Delete the default buildspec and paste in the following text:

version: 0.2
env:
  secrets-manager:
    dockerHubUsername: dockerhub-login:username
    dockerHubPassword: dockerhub-login:password
phases:
  build:
    commands:
      - 'docker login -u $dockerHubUsername -p $dockerHubPassword'
      - './gradlew build docker --info'

So what’s going on here?

  • under env we’re creating 2 environment variables with values pulled from AWS Secrets Manager. This is for the DockerHub credentials we’ll need to use to pull Docker images during the build. We’ll create the actual secret shortly.
  • under commands we’re doing two things
    • we log into DockerHub. This is required these days as they apply rate limiting on the number of Docker image pulls you can do. DockerHub credentials are taken from environment variables.
    • we run a Gradle build, which builds the application, tests it, and creates a Docker image

Now, at the bottom of the page click Create build project.

Create a Docker Hub secret

We referenced a secret in the buildspec, so let’s go create that. If you don’t already have an account with DockerHub, head over to sign up. Make sure you’ve generated an access token from the DockerHub Account Settings > Security page.

Go to the Secrets Manager dashboard, and click Store a new secret.

Select Other type of secrets. Under Secret key/value, we’ll add the following entries.

  • Key: username, Value: <insert your DockerHub username>
  • Key: password, Value: <insert your DockerHub access token>

Click Next.

Create secret

On the next page give a Secret name of dockerhub-login, and click Next.

Set secret name

Click Next twice more, accepting all the defaults, then click Store.

Update the CodeBuild IAM role

Finally, we need to quickly tweak the IAM role created by CodeBuild so it can pull the secret we just created.

Go to the IAM dashboard, click Roles on the left, and search for a role called codebuild-github-project-service-role. Click on the role name, then click Add inline policy on the right hand side.

Click on the JSON tab, then paste in this policy.

{
    "Version": "2012-10-17",
    "Statement": [
        {
            "Sid": "VisualEditor0",
            "Effect": "Allow",
            "Action": "secretsmanager:GetSecretValue",
            "Resource": "*"
        }
    ]
}

This provides read only access to all secrets. In a production setup, you should limit this to only the specific secrets required by CodeBuild.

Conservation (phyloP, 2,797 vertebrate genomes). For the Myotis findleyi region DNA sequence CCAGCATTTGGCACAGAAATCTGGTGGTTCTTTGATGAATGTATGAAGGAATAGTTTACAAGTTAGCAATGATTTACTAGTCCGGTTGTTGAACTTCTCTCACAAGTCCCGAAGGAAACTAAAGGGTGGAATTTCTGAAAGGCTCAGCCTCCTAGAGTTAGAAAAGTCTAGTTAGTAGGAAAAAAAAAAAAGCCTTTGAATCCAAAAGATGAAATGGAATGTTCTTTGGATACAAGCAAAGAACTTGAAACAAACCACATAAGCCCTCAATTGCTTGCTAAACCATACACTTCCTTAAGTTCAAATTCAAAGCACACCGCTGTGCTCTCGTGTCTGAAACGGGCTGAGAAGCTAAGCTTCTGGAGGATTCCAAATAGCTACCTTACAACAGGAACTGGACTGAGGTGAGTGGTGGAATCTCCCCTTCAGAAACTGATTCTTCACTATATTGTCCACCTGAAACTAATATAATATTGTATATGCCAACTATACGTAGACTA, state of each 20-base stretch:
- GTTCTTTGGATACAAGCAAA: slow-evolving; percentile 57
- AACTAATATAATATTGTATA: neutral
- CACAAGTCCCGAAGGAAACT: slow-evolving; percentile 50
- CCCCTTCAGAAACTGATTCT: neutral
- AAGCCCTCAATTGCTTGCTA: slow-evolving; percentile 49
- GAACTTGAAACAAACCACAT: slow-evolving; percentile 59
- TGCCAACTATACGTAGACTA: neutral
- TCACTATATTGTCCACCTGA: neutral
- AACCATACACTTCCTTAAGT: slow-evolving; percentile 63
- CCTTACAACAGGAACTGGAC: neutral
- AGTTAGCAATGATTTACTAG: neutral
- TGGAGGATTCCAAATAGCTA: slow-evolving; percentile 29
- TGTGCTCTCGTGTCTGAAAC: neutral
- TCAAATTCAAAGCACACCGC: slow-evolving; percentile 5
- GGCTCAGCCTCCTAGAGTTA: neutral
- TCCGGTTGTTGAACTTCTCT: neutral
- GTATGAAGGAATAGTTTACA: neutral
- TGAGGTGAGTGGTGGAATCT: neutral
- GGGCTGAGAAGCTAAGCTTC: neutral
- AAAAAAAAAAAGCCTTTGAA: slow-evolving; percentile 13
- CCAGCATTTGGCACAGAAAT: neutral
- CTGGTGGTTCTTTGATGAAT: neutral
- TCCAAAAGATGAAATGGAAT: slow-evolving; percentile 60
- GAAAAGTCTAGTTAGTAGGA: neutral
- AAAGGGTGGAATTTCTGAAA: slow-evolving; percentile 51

Click Review policy, give it a name of SecretsManagerAccess, then click Create policy.

Do it in CloudFormation: if, like me, you like defining your infrastructure as code, then all the steps taken so far in AWS can be completed with this one-click CloudFormation deployment.

Test out the CodeBuild project (from AWS Console)

That’s everything we need to do to setup the GitHub CodeBuild project, so let’s give it a whirl. Back in the CodeBuild dashboard, select the github-project you just created, then click Start build.

It will take some time for AWS to provision resources for your build (~25 seconds), then you’ll start to see some log output. The build takes roughly 2 minutes, and at the end you should see this success message.

CodeBuild build success

Awesome! If you look through the rest of the log output you’ll see code being built, tests running, and a Docker image being created. ✅

Now we just need to hook this up to Jenkins.

Getting up and running with Jenkins

The GitHub project jenkins-with-codebuild will build and run a pre-configured local Jenkins instance in Docker, with everything you need to get up and running, including:

  • the AWS CodeBuild plugin
  • 3 other plugins: Git, Job DSL, and Pipeline, which we’ll use to setup and run the pipelines
  • 2 auto-provisioned pipeline jobs (we’ll step through these shortly)
  • configuration to present your local AWS credentials to the Jenkins container via a Docker volume mount. You’ll need to be an admin user or have permissions to start CodeBuild builds, as detailed in this documentation.

Clone the project, then run:

./gradlew docker dockerRun

And you’ll have a Jenkins instance running at http://localhost:8080.

Exposing your AWS credentials to Jenkins: Jenkins needs to call AWS, so this project tries to expose your local AWS credentials to the container using a volume mount. You can check the configuration once the Jenkins container starts by running: